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Norton Top Search For Reputation Management: A Closer Look

Free reputation management from Norton, control the SERPs for your name

“Norton Top Search” is a new service that allows you to create what is essentially an ad that will appear at the top of the SERPs when people search for your name. You create a headline (up to 25 characters) and a description (up to 35 characters) and provide them with a URL. You are then asked to verify your identity via your Facebook account. This YouTube video explains it in a bit more detail.

Free reputation management from Norton, control the SERPs for your name

I applied for one of these ads for my name, and received the following message:

“Congratulations! Your online reputation is now protected. You will receive an email in a couple of days when your Top Search Result has been approved and published.”

It remains to be seen how this will work, though it seems that it will use AdWords and Norton will foot the bill up front. But what happens if (when) multiple people file for ads with the same name?

Anyway, I couldn’t help but wonder what Norton had to gain by offering this for free, so I did a little research. First of all, the itself seems poorly put together, at least from an SEO standpoint. The domain isn’t canonicalized (www vs non-www), and check out this poorly-written meta description:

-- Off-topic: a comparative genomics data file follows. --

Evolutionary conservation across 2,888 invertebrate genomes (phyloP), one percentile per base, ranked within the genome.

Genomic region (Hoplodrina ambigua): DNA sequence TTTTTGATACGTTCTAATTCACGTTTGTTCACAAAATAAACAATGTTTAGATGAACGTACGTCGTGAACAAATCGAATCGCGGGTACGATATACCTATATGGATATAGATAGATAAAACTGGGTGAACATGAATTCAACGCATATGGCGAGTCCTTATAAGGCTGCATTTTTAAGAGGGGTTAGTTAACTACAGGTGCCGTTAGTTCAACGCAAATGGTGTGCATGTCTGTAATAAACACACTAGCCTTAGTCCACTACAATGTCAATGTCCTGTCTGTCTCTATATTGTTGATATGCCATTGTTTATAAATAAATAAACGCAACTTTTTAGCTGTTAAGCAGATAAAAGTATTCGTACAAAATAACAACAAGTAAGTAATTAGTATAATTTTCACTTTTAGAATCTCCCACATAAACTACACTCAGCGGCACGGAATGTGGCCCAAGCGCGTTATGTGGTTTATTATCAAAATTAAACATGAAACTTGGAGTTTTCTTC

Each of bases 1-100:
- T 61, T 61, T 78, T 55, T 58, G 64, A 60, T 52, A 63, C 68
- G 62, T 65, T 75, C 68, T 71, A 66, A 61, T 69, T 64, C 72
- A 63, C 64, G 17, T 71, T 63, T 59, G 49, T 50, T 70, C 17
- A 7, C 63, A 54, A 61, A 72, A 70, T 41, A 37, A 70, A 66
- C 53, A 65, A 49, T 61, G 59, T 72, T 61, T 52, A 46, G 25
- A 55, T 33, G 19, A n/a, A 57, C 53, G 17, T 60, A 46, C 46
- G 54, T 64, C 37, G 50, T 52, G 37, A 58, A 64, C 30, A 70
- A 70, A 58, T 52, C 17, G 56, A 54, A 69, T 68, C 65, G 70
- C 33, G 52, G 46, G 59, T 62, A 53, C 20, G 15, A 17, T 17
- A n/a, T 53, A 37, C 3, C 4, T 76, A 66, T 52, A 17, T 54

“Protect your online reputation on Google with Norton Top Search Results. Get you name before any one else does.”

The WHOIS info for the domain goes back to “Red Dog Communcations” in Luxembourg, and doesn’t seem to be affiliated with Norton in any way. I may be reading into this too much, but it does raise a flag.

The YouTube video that explains the service is on the “Norton Nordic” YouTube account. Not sure what the deal with that is, there are a lot of videos on there dating back to 2007.

Also, the service is only free until the ad is clicked five times. According to the Terms and Conditions on the site, “the service functions by way of providing the Customer with the top search result as an Adword-ad which can be modified in accordance with the desires of the Customer and the service is provided until such time when five (5) clicks have been made on the link in the Adword-ad.”

I signed up for this earlier today, but didn’t have time to look into it further until just now. I’m not worried that my identity is going to be stolen or anything, but I’m not as stoked about this as I was when I first signed up. I’ll update this post when (if) the ad goes live, or if anything else of interest happens.

1 Comment

  1. ^SPAM?

    Anonymity on the internet is becoming a thing of the past. For a lot of reasons that’s a good thing; business opportunities, faster communication. But the bad is worse: databases of YOUR personal information stored waiting for someone to access it. Your Name, Address, SSN, Credit Card Numbers.

    Maybe I’m old school but I keep myself as anonymous as I can. (With out masking IPs, etc) Facebook doesn’t really do it for me, I haven’t even had an account since I was in college. But I’m noticing more and more the media and companies trying to force you to get Facebook. Start counting the Facebook propaganda, take a shot each time you see one. Maybe that will kill off Facebook.

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